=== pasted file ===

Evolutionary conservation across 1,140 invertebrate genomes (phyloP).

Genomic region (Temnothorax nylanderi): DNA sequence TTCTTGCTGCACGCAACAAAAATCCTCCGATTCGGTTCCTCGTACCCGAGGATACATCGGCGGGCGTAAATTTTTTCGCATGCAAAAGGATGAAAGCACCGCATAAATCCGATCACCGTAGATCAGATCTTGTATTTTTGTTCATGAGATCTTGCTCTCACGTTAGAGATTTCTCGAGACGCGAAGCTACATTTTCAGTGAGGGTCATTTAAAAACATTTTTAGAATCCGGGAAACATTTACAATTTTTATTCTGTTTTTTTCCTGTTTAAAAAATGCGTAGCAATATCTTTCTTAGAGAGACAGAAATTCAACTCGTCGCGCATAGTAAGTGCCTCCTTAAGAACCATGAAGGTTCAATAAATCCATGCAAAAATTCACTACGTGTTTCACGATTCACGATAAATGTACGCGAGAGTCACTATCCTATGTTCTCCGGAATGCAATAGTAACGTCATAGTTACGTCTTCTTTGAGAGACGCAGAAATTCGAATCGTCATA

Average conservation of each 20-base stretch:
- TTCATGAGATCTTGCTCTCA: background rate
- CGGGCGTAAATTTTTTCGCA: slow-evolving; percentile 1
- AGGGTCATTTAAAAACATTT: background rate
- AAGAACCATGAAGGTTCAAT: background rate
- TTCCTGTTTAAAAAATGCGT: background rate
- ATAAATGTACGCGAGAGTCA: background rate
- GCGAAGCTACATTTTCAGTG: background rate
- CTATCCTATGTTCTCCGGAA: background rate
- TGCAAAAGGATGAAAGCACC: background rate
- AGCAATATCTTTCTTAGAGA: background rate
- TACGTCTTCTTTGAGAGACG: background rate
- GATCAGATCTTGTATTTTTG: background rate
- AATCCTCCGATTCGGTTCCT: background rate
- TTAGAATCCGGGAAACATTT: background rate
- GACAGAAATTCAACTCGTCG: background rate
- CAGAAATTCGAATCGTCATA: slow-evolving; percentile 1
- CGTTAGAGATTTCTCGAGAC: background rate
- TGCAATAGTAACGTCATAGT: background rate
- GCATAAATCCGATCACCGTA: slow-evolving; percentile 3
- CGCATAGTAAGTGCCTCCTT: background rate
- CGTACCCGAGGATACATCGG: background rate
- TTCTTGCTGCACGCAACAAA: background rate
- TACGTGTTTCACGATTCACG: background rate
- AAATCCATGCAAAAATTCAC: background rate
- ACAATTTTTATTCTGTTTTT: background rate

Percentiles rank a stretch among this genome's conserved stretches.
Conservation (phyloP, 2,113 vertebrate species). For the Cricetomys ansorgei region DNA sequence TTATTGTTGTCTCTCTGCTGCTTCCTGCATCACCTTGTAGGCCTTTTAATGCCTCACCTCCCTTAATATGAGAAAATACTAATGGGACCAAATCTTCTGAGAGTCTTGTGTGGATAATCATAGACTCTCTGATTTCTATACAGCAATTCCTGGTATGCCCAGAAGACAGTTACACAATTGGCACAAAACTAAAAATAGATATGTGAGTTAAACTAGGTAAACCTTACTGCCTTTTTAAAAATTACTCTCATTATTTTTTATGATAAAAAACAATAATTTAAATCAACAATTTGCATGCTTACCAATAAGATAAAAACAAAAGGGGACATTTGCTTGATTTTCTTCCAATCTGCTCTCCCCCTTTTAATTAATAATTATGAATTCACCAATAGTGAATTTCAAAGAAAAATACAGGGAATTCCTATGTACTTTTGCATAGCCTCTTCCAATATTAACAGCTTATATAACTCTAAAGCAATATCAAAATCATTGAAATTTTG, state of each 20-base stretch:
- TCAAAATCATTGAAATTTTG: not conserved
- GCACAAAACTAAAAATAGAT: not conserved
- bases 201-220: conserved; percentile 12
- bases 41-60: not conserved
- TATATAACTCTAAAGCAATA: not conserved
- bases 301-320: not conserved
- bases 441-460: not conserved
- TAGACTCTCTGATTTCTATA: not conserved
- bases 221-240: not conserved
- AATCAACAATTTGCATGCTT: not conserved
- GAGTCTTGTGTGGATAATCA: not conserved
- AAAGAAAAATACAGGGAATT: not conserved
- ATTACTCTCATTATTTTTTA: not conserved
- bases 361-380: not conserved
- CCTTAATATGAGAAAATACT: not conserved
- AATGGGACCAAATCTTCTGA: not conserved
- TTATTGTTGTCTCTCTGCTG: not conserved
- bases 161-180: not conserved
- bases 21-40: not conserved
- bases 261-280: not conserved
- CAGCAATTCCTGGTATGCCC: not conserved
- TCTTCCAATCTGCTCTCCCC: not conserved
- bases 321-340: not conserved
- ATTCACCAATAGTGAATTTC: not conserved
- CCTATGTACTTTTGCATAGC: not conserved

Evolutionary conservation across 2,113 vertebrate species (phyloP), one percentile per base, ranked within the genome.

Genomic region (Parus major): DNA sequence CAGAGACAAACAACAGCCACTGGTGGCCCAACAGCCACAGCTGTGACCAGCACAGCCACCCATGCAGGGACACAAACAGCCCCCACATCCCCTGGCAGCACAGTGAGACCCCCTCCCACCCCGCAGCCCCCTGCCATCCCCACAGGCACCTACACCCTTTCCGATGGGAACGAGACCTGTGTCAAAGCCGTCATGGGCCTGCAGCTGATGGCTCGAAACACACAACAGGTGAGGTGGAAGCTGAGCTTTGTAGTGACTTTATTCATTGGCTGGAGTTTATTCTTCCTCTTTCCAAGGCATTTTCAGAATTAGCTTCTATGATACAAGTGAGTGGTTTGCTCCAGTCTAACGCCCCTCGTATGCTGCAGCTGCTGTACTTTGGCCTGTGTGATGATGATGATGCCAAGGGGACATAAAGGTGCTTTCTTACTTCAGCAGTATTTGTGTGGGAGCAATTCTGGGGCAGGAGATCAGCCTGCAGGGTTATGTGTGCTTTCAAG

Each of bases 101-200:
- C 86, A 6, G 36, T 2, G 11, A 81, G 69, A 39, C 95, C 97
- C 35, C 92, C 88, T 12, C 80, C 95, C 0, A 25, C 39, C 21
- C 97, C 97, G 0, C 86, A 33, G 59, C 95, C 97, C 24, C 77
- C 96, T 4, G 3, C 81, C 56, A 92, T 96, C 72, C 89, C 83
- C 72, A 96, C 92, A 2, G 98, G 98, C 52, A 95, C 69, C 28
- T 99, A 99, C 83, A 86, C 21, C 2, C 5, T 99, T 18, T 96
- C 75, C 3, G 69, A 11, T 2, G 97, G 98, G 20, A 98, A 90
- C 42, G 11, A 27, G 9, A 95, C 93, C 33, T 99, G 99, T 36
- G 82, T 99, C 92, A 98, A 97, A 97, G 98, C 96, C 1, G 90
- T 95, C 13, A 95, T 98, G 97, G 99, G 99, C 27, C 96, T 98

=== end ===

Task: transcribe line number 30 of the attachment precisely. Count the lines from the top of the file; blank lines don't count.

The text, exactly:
Conservation (phyloP, 2,113 vertebrate species). For the Cricetomys ansorgei region DNA sequence TTATTGTTGTCTCTCTGCTGCTTCCTGCATCACCTTGTAGGCCTTTTAATGCCTCACCTCCCTTAATATGAGAAAATACTAATGGGACCAAATCTTCTGAGAGTCTTGTGTGGATAATCATAGACTCTCTGATTTCTATACAGCAATTCCTGGTATGCCCAGAAGACAGTTACACAATTGGCACAAAACTAAAAATAGATATGTGAGTTAAACTAGGTAAACCTTACTGCCTTTTTAAAAATTACTCTCATTATTTTTTATGATAAAAAACAATAATTTAAATCAACAATTTGCATGCTTACCAATAAGATAAAAACAAAAGGGGACATTTGCTTGATTTTCTTCCAATCTGCTCTCCCCCTTTTAATTAATAATTATGAATTCACCAATAGTGAATTTCAAAGAAAAATACAGGGAATTCCTATGTACTTTTGCATAGCCTCTTCCAATATTAACAGCTTATATAACTCTAAAGCAATATCAAAATCATTGAAATTTTG, state of each 20-base stretch: